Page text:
Being broke costs state $550 million

BAD BOND RATING | Borrowing money has gotten a lot more expensive

Monday, August 30, 2010

SPRINGFIELD -- The state's miserable bond rating has driven up borrowing costs for state government by more than $500 million since last year, a government watchdog group says.

The nonpartisan, Chicago-based Civic Federation analyzed the near-record borrowing that the state has undertaken since last September and looked at similar borrowing during the same period in other states that have higher bond ratings than Illinois.

The result was a staggering $551.3 million extra that state taxpayers are having to devote to support the state's thirst for debt because of a series of rating downgrades, the group says in a report being released today.

"This is an actual quantification of what the cost of the state's fiscal irresponsibility has been because of the Illinois General Assembly and governor's failure to stabilize state finances and to allow our credit rating to drop so low we are now the lowest credit-rated state in the country, with California," said Laurence Msall, the Civic Federation's president.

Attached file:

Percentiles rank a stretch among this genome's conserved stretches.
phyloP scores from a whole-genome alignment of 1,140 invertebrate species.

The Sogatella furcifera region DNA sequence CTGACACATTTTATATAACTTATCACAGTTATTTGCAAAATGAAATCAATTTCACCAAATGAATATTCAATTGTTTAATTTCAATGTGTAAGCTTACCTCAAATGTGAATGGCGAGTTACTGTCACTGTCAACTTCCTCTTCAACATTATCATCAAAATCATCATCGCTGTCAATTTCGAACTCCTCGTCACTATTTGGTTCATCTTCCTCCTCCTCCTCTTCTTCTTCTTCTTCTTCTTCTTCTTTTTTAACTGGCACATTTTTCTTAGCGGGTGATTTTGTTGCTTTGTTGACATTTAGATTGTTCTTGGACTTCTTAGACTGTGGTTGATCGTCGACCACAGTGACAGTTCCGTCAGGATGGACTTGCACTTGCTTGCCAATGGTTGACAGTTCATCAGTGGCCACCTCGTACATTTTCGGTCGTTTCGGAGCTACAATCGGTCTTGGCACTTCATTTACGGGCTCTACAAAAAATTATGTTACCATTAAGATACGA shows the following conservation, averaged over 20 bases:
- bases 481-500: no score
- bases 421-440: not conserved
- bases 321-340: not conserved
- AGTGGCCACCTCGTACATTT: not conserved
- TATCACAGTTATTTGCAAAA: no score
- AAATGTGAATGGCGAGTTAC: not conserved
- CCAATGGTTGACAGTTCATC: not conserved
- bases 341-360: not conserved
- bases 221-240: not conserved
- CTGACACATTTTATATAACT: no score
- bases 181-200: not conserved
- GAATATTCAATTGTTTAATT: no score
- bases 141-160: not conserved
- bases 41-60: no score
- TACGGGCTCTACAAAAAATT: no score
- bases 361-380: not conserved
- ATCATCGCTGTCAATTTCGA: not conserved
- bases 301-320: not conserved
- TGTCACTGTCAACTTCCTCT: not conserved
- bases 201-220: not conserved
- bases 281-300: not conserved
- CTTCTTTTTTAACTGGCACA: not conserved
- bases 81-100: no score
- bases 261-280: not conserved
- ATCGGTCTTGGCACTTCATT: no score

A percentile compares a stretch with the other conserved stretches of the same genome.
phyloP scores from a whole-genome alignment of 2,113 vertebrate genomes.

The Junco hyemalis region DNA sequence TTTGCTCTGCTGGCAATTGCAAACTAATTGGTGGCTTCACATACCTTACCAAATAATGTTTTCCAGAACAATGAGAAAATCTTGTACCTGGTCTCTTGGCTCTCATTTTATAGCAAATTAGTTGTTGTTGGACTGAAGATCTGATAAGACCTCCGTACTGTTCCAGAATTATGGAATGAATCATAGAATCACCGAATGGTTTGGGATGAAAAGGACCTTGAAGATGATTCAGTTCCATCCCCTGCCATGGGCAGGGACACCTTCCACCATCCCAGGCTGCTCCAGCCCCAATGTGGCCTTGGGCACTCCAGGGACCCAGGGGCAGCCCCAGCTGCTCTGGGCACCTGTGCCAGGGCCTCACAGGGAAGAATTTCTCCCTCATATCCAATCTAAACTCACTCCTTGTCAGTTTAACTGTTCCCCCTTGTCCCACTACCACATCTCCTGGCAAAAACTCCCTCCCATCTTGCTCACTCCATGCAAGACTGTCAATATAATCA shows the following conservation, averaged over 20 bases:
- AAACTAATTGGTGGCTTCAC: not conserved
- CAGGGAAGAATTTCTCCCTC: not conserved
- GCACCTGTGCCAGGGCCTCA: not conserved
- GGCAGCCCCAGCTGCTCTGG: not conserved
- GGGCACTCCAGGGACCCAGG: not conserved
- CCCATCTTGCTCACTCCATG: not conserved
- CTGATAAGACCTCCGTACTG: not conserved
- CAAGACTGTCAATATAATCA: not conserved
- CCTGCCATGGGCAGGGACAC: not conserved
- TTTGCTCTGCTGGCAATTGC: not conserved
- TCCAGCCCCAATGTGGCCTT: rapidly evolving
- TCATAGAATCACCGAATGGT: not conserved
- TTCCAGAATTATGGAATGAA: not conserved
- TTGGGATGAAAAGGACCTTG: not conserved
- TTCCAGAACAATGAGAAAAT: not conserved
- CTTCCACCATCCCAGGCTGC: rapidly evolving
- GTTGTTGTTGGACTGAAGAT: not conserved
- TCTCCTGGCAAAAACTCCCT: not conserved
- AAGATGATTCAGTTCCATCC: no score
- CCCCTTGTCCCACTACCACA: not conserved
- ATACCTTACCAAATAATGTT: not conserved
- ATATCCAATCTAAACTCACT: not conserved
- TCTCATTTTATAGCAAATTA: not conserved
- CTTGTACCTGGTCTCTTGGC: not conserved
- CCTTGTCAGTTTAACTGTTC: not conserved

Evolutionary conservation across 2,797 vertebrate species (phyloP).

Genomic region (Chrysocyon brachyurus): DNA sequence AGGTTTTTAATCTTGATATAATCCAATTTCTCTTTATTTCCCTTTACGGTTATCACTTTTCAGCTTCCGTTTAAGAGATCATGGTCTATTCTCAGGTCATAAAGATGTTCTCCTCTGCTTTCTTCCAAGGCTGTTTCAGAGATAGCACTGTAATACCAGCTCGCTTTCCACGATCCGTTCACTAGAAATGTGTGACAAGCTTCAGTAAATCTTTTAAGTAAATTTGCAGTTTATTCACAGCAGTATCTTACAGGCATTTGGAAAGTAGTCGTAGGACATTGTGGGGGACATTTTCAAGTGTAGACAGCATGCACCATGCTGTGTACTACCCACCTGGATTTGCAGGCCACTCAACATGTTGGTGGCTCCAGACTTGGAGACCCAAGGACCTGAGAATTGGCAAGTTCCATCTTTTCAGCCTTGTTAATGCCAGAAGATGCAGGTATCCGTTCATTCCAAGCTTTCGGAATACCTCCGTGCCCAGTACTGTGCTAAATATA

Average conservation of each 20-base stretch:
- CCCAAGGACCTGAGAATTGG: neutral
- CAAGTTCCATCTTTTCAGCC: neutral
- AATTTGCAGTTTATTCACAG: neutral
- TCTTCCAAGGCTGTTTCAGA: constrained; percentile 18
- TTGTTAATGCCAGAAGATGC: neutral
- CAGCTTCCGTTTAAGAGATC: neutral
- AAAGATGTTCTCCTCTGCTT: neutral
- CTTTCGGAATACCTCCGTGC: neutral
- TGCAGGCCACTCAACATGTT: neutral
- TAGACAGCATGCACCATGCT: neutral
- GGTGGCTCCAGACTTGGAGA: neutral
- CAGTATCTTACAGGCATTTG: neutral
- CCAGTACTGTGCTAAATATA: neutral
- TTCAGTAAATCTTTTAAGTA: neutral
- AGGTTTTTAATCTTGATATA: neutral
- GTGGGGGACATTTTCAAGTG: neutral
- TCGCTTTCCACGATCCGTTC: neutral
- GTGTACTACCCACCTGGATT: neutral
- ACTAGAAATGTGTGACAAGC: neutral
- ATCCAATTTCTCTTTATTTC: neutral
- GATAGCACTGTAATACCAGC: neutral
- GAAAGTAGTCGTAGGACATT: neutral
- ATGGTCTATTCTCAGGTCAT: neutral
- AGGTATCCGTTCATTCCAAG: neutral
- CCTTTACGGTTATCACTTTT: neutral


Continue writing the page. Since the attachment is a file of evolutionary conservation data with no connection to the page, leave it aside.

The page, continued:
Since September 2009, the state has borrowed $9.6 billion, which is the second-largest borrowing spree in state history. The most borrowed during any 12-month period in Illinois history came under ousted former Gov. Rod Blagojevich, who signed off on a $10 billion borrowing plan in 2003 to shore up the state's underfunded retirement systems.

Illinois' credit rating has been downgraded four times by one bond-rating agency in the past 18 months because of the state's record budget deficits, its underfunded pension liabilities, revenue shortfalls, spending jumps and debt increases.

"If the state had acted appropriately when the Great Recession began and we saw revenues decline, and if we'd have cut spending to match revenues, it's likely we wouldn't have had so many downgrades, and in this one year, we'd saved over $550 million in borrowing costs," Msall said.

Because of the way the $9.6 billion is spread over three decades, the state won't pay all $551.3 million in one year. But $72.9 million will have to be paid in 2011, while $301.2 million of the overall amount will have to be paid over the next five years, the group said.

"The failure of Illinois government to stabilize its finances means Illinoisans will be forced to pay more for their government while it delivers fewer services," Msall said.